Estate Planning Guide When Legally Separating
In some situations, a married couple may decide to separate legally, instead of divorcing. While a legal
separation contains very similar provisions to a divorce, there are certain estate planning concerns
that legally separated couples have that a divorced couple does not. It's important to speak to your
estate planning attorney if you plan on getting a legal separation.
Medical Decisions. When a spouse is incapacitated, it typically falls to the other spouse to make
medical decisions for the incapacitated one. If you and your spouse are getting legally separated, you
may not want your spouse to have this right anymore. However, the only way to assure that someone
else has the right to make medical decisions on your behalf is to create an advance medical directive
such as a healthcare power of attorney or healthcare proxy.
Spousal Shares. Married couples are legally entitled to inherit from each other if the other should die.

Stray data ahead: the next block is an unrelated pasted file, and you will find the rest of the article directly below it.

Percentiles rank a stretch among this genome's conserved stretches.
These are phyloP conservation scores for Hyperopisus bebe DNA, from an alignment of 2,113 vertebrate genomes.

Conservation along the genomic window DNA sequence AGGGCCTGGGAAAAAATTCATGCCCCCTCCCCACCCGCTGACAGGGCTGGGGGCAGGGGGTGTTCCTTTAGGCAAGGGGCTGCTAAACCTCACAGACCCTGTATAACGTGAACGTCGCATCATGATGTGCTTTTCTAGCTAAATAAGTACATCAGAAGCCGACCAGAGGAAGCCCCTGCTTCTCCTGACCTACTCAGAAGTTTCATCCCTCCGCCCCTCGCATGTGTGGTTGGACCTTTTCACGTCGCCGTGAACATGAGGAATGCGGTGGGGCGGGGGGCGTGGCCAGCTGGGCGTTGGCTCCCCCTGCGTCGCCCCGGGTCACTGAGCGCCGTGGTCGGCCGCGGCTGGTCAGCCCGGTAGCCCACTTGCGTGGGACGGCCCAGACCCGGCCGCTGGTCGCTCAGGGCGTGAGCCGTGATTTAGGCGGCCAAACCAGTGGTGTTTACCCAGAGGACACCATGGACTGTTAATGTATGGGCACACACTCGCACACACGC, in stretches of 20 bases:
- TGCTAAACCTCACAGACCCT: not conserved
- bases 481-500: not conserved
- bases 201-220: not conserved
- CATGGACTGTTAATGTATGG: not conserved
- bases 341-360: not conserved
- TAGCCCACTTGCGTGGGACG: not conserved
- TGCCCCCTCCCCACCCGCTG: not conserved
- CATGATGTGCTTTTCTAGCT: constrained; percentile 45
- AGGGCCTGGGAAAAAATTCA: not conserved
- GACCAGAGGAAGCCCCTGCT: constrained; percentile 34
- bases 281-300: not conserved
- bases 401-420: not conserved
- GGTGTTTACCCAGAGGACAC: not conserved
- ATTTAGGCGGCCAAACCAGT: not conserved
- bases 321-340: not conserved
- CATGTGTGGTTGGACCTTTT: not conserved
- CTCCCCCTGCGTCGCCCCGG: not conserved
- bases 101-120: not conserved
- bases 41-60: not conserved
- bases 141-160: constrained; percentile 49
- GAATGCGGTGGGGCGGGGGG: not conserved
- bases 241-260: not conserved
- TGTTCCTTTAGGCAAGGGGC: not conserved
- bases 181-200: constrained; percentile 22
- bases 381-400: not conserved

The amount they inherit differs by state, but is generally known as a “spousal share.” If you are getting
separated and your will leaves your spouse more than the required spousal share, you should consider
changing your will so that your wife is entitled to receive only the amount guaranteed by law.
Guardians. If you're getting a separation and you have minor children, you'll want to coordinate with
your spouse to name replacement guardians should either of you die. Even if spouses are engaged in a
contentious separation, you should try to put your differences aside, for as long as it takes to come to
an agreement about the care and well-being of your children so you can select guardians of whom you
Experienced estate planning attorneys Seattle WA of the Byrd Garrett PLLC offers estate planning and
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please visit http://www.byrdgarrett.com today.